Business Analyst and Business Analysis for Dummies
You’ve probably heard of the famous book, Business Analysis for Dummies. It breaks down the concept of business analysis for the average reader.
But even that book can be broken down into easier concepts.
We’re going to explain the need for business analysis, the role of a business analyst, and certifications when becoming a business analyst in less than a 1000 words.
What’s the point of business analysis?
Corporations need changes. The changes are usually related to financial responsibility, role fulfillment amongst team members, and recommended solutions to deliver value to company stakeholders.
These changes are introduced through business analysis. It’s the practice of enabling and fulfilling the above changes in organizations.
The people who facilitate these changes are business analysts.
What is a business analyst?
Business analysts enable positive changes for organizations, often impacting financial prospects. Financial prospects include reducing expenses and increasing funds for corporations.
A business analyst’s role is to communicate with stakeholders. The analyst will make recommendations based on analysis of business processes, management, systems, and corporate policies.
With the information assembled, a business analyst creates methods to direct a business into a more efficient, active, and profitable system — a benefit for stakeholders, CEOs, and employees.
What must a business analyst understand to do a correct analysis?
Business analysts must understand a company inside and out. Not only what a business does, but how they do it. The analyst examines current business processes, technology, automation, and more to enhance them later.
With this knowledge, they create a plan to improve the existing business processes. By looking into gaps, underlying issues, and hiccups experienced by employees and their customers. Then they must implement changes and monitor the effects of those changes.
How can I become a business analyst?
First, you should decide what kind of business analyst you want to be. “Business analyst” is a broad term. But you can develop a specialty.
For example, a “Business Process analyst” focuses on business processes and creates a plan to enhance current systems. But an “IT Business Analyst” focuses on information technology and processes for tech-related companies.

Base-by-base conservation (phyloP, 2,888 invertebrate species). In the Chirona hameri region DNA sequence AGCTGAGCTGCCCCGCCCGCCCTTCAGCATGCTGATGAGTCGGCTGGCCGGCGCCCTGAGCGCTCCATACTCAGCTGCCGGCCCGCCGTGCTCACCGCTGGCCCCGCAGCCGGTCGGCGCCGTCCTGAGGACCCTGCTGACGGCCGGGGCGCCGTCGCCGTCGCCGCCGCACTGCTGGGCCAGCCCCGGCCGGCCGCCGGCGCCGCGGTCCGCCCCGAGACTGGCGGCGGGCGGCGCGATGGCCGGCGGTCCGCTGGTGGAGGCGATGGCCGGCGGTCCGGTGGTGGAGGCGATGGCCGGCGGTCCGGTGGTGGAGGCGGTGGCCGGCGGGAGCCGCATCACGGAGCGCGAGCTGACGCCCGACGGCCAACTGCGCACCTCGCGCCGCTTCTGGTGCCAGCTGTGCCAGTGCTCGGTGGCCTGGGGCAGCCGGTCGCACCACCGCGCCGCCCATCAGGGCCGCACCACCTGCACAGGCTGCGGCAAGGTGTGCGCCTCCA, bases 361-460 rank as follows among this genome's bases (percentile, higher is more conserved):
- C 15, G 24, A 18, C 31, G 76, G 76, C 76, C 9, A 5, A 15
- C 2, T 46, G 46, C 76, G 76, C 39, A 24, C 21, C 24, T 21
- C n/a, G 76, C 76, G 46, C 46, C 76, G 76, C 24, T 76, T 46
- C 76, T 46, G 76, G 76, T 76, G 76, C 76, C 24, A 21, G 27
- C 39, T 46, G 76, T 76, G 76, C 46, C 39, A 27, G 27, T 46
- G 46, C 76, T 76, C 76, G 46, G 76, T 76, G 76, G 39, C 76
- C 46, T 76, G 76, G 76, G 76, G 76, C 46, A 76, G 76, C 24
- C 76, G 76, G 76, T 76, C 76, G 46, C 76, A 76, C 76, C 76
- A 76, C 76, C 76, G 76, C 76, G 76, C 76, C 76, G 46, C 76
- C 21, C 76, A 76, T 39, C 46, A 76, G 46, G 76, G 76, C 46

If numbers, analytics, and data are your thing, you can become a “Data Analyst”. While there’s nothing wrong with being a “Business Analyst”, choosing a specific field or industry may help you land higher paying positions.
Other types of analysts to consider:
- Functional Architect
- Business System Analyst
- UX Analyst
- System Analyst
How do I need to become a business analyst?
Business analysts become certified through International Institute of Business Analysis (IIBA) and CBAP (Certified Business Analysis Professional). You take an online exam that is multiple choice questions. Once passed, you’ll become a certified business analyst.
The average salary is $80,000 – $130,000 a year — even when just starting out.
Which skills help me with business analysis?
Truthfully, if you’re going to become a business analyst for a firm, several skills are necessary.
Such as analytic skills. They’re used to process, understand and use data to a company’s advantage.
Alongside analytics, you must be able to plan. Business analysis requires analyzing data and planning how to use the information to benefit stakeholders. Meaning the analyst must plan projects, understand budgeting, identify critical resources, etc.
You should also be able to lead team members, communicate clearly, and be the “go-to” person for employees and managers. And it doesn’t hurt to have IT experience, especially if you’re looking to become a data analyst or IT analyst.
Business analysis helps companies identify issues in business processes, then identifies steps to reduce negative impact. It requires analytic skills to utilize data, the ability to lead team members, and specific certifications to become a business analyst.
It’s plenty of work, but entry-level business analysts have excellent salaries, reflecting their hard work when creating efficient processes that build upon company financial gain.
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